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I am a comic artist, so there is a habit that I would usually draw the characters first then plan out the perspective, I do know that does not always work, so sometimes I reverse my process, and plan the perspective first before landing the character on the page.
Sometimes for comic work, doing it the reverse way make the character lose it's weight, and become somewhat alienated from the background, I don't know how to describe it, but I do not like that feel. Because in comic work, character/figure should own alot of weight.
Another problem i have with perspective is.... sometimes I do not know where to set the horozion line. I know how to set and draw most of the perspective from references, and I do know usually horozion line is at eye level angle, but that's not enough to use for comic drawing, I also need to be able to imagine different angles from the reference pictures itself, or sometimes, no references at all.
I tend to set it either too high, or too low.... is there any tips about the judgement of setting the horozion line for perspective? Or is it just a thing one need to figure out on their own by practice and common sense?
I have been wondering. I hope someone here can help.
I believe you can put the horozion line were ever you want to. It really depends if you want the veiwer to see more sky or ground, or both. Theres no set way to put down your horozion line.
But I may be wrong. The other things, I couldnt help you out with.
"As you may have noticed, Im not all here my self..."
Give me some love! JARheads SKETCHBOOK of DOOM!
On a flat, infinite plane, a LEVEL camera will always see a horizon dead in the center. No matter how far above the camera rises above that infinite plane, it will ALWAYS see a horizon line dead in the center, because the plane itself is infinite. (there are no infinite planes in the real world, but our planet seems like one for most practical purposes)
This is a little counter-intuitive, so it bears repeating: on an infinite plane, a LEVEL camera will ALWAYS see a horizon line dead in the center NO MATTER HOW FAR ABOVE the infinite plane it rises.
The ONLY way to raise or lower the horizon line in a normal, uncropped image is not to raise the camera (Y-translation) but to TILT the camera (camera X-rotation) so that it is no longer LEVEL but instead it looks a bit up or a bit down.
A high horizon ONLY** happens when a camera is tilted so as to look somewhat downward. Therefore a high horizon always goes hand-in-hand with keystoning verticals that converge toward the bottom of the image and spread toward the top, like you are looking down into the grand canyon.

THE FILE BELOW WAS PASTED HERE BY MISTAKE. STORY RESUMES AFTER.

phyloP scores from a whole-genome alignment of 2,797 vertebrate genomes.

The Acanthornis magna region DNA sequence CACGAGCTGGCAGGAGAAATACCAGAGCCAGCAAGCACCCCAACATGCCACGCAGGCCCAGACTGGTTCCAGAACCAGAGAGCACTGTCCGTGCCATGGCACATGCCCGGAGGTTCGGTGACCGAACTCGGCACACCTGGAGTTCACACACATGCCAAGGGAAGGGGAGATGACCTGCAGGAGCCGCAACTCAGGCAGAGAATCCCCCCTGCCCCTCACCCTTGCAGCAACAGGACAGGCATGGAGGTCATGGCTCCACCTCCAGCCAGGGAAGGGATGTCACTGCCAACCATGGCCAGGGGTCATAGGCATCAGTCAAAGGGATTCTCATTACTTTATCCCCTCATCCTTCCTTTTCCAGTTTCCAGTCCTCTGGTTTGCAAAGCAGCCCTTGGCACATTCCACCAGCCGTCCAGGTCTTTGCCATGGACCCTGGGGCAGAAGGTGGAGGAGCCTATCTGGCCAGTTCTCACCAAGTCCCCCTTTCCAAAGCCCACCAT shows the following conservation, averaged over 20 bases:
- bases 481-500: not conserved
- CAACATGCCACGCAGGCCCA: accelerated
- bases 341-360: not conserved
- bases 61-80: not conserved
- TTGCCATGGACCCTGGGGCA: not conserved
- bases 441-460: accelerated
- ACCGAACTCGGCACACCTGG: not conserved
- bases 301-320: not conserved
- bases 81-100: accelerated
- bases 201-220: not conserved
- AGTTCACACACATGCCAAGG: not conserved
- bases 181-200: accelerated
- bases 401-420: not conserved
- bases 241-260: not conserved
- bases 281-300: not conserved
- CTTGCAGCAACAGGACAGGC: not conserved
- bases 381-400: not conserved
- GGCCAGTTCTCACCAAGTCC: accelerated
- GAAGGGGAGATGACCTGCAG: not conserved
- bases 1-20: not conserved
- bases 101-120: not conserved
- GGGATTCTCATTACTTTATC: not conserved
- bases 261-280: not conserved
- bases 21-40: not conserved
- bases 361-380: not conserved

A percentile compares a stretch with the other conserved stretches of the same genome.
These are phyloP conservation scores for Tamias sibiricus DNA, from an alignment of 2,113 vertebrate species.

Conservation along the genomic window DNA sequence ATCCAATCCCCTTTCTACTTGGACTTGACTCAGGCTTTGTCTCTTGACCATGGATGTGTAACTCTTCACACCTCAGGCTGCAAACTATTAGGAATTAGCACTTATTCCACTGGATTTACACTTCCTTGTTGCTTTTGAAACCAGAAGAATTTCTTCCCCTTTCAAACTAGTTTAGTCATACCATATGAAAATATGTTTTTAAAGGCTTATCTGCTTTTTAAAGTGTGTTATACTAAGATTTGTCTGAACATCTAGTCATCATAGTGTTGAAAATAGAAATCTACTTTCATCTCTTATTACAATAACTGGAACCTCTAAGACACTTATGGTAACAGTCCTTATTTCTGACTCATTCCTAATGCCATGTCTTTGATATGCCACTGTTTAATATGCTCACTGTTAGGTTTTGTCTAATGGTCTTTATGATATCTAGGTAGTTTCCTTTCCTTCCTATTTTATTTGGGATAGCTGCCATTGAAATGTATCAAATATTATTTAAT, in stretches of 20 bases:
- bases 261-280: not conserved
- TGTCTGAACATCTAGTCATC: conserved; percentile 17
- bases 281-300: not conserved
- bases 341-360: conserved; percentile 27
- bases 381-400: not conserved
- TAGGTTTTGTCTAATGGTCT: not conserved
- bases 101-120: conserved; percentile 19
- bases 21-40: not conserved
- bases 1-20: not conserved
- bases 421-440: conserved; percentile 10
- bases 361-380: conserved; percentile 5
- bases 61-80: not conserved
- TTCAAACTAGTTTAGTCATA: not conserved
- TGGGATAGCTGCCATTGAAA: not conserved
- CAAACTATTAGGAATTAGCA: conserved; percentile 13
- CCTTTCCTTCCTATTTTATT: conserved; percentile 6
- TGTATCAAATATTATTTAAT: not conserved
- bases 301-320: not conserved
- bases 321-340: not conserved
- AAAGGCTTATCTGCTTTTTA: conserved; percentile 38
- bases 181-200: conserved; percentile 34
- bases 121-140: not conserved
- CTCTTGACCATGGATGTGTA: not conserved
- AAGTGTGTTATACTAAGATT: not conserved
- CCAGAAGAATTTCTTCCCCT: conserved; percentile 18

A low horizon ONLY** happens when a camera is tilted so as to look somewhat upward. Therefore a low horizon always goes hand-in-hand with keystoning verticals that converge as they rise, like you are looking up at tall buildings.
**You can take one of the above scenarios and CROP it so as to try and fool someone into thinking it is the other scenario, but that would be a confusing and not particularly illuminating or helpful thing to do -- with one exception...
...It is generally considered not only acceptable, but creatively desireable to take a LEVEL CAMERA (horizon dead center, verticals pretty close to vertical) scenario and RECROP it so as to favor sky over earth (or vice versa). This happens all the time because we generally consider a horizon line which cuts a picture in half to be a poor composition.
Im no master of perspective but im studying the books constantly now..my recomendation is that when making your art worry about what you want in each panel..compositionallly..as a whole..then go into making it looking accurate using perspective and perfecting your characters....is hard to do one thing and think of the other next...
and as horizon goes..think of it as your eye level..immerse yourself in the picture plane..think of it where are you in each picture you make..you maybe, looking down, up how far away or how tall your are standing to view those images..where youre eye level is your horizon is no matter what..i recomend you creative perspective for illustrators is hard but it helps you to be more creative in breaking the scientific laws of perspective..also perspective handbook by Joseph d'amelio is of great help.. i have not read perspective for comic book artists..would not know...
Originally Posted by jfrancis
Thanks, that concept helps alot.
This was referred to me before, now I will buy it. @_@bOriginally Posted by Elwell
I studied perspectives for a while now, with different online tutorials and books, but they usually teach how to view objects with perspectives, 1, 2, 3, points and sphearical etc, I learned all that, but I had trouble with setting the lines where they should be.
If it's individual illustration, I am fine, when it comes to comics and stuff, I got confused with it.
But I am sure I can find this book helpful, and thanks, jfrancis, for the camera tip.